We ended the meal with some impulse purchases – who doesn’t need a couple magnums, right?
We returned to campus, without getting list this time and enjoyed the Reislings and Ceviche tasting in the academic quad of my alma mater. There were a dozen or so wineries pouring Reislings and one was serving our of a little kiddie pool. After this long day we needed a nap.
The afternoon tastings were in another quad on campus. We reconnected with some old IPNC friends during the informal tasting session. It was hot, so we weren’t really feeling the wines, but we were enjoying the conversation and sense of community. After the afternoon tasting we headed to the Grand Dinner.
I didn’t snap a picture of dessert because it was just a cupcake. Yes, just a cupcake with a birthday candle. We celebrated IPNC’s 30th Birthday ensemble.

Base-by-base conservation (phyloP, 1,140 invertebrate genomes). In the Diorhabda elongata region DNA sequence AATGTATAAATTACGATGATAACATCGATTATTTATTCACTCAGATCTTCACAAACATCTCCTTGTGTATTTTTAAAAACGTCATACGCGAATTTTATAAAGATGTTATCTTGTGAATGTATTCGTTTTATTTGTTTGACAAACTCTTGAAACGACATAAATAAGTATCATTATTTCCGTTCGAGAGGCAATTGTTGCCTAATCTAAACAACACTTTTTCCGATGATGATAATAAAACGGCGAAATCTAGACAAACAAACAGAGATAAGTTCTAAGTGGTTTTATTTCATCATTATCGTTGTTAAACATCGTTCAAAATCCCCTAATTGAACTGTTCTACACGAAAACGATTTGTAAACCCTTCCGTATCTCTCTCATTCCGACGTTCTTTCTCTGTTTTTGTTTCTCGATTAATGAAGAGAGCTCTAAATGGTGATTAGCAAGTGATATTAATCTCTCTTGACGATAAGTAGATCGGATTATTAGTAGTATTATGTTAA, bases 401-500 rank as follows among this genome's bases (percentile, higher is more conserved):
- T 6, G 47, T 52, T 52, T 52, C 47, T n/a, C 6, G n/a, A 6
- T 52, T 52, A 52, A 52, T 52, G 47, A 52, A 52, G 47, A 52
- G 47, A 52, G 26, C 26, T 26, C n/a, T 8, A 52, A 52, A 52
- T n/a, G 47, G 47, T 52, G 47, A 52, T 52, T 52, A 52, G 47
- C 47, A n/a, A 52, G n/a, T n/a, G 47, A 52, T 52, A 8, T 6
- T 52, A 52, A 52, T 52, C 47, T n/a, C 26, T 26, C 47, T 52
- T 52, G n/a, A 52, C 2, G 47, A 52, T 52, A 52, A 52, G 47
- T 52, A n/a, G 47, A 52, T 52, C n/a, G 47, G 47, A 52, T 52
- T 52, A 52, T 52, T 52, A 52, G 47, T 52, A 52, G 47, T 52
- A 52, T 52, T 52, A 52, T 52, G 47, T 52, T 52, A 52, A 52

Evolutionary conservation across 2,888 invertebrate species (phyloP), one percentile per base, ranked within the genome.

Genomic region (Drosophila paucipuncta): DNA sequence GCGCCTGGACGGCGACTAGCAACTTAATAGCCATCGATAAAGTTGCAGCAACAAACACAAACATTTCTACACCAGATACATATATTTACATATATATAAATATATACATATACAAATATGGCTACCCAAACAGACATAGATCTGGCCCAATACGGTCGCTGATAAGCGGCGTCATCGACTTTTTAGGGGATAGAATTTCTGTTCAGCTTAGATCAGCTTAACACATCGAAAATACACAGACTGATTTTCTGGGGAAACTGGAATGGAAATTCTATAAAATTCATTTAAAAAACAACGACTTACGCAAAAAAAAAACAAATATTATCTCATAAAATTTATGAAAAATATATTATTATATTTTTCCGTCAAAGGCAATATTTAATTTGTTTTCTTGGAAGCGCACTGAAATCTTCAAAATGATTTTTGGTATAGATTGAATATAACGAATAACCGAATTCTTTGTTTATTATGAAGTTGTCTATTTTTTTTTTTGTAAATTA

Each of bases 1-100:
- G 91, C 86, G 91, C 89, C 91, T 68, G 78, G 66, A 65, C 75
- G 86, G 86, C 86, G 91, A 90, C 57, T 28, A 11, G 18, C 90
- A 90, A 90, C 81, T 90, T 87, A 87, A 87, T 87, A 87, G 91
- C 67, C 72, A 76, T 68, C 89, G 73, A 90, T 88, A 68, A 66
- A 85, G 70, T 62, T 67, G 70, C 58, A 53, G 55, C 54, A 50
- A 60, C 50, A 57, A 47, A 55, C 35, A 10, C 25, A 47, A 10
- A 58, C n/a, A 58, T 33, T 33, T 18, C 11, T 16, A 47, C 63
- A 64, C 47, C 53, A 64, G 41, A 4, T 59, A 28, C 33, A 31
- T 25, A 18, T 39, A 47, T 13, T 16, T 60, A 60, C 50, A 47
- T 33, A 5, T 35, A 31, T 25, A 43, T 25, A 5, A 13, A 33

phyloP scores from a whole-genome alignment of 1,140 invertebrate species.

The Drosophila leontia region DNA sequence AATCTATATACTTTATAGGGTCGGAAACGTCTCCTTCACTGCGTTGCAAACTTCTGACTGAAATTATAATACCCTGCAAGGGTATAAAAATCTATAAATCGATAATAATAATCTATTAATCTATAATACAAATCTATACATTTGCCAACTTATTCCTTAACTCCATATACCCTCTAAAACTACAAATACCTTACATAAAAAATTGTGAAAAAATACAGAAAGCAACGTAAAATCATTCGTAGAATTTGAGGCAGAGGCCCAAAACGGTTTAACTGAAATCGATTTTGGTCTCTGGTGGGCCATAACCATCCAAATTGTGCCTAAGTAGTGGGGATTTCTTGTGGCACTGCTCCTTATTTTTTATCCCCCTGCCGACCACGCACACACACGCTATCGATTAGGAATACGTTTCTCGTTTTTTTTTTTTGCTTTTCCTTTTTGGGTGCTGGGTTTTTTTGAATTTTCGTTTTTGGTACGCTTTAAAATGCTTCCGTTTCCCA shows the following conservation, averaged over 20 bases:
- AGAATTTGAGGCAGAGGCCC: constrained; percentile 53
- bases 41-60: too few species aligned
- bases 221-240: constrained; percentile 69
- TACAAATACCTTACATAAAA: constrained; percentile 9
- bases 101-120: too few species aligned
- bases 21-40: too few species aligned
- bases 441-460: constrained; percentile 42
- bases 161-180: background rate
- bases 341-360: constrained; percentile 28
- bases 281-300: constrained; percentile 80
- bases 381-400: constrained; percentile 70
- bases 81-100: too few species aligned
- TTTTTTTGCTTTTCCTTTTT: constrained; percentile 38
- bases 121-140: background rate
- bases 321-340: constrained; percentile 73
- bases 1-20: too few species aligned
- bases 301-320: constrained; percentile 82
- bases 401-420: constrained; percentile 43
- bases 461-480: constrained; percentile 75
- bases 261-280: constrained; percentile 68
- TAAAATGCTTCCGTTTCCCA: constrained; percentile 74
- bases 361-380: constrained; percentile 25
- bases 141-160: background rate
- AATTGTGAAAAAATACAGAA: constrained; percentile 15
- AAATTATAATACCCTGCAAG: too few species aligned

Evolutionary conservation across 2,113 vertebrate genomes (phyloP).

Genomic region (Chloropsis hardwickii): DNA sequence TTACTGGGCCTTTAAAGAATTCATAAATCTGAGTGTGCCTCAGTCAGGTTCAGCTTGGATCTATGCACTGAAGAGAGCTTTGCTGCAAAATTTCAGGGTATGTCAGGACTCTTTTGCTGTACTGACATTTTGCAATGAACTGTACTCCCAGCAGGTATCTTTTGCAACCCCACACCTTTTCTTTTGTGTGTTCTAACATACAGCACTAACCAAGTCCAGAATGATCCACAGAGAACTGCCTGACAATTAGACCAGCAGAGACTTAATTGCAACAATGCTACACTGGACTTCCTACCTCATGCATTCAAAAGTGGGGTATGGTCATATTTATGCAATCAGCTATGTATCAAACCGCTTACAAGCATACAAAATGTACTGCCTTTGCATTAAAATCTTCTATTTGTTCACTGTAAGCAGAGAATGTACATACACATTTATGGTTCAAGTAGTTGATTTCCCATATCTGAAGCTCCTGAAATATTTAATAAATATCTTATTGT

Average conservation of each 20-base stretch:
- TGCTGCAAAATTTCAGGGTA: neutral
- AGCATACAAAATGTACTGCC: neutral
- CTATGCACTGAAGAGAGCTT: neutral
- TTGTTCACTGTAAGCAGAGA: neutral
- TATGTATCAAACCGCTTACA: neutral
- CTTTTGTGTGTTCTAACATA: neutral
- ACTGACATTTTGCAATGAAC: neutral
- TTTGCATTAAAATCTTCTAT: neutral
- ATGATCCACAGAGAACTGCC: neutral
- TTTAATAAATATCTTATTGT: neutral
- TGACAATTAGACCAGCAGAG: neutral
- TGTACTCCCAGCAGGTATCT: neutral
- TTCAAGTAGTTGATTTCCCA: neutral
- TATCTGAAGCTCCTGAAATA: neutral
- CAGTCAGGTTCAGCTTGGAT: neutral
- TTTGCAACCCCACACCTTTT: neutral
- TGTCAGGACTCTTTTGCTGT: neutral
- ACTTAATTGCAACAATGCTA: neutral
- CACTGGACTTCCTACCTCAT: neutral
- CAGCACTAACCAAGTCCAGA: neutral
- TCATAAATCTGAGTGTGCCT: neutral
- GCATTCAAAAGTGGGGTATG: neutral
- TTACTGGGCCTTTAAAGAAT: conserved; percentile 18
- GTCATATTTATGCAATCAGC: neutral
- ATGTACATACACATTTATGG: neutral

All in all our first day at IPNC was a winner this year. Check out #IPNC for other photos from the revelers.
The International Pinot Noir Celebration, a/k/a IPNC is held the last weekend of July each year for the last 30 years in McMinnville, Oregon. The epicenter of this grand (yet casual) fête is my alma mater, Linfield College. We have attended this weekend festival for 6 years now and have really grown to love the event. We love it for the wine, of course, but the food is stellar and we really love the people we’ve gotten to know over the past several years and the new people we meet each year.
I knew of IPNC from growing up in Yamhill County and attending Linfield College. In 2010 we decided we’d visit once and see what it was like. That’s always the biggest problem, I tell first timers: You attend once, you love it and you return annually.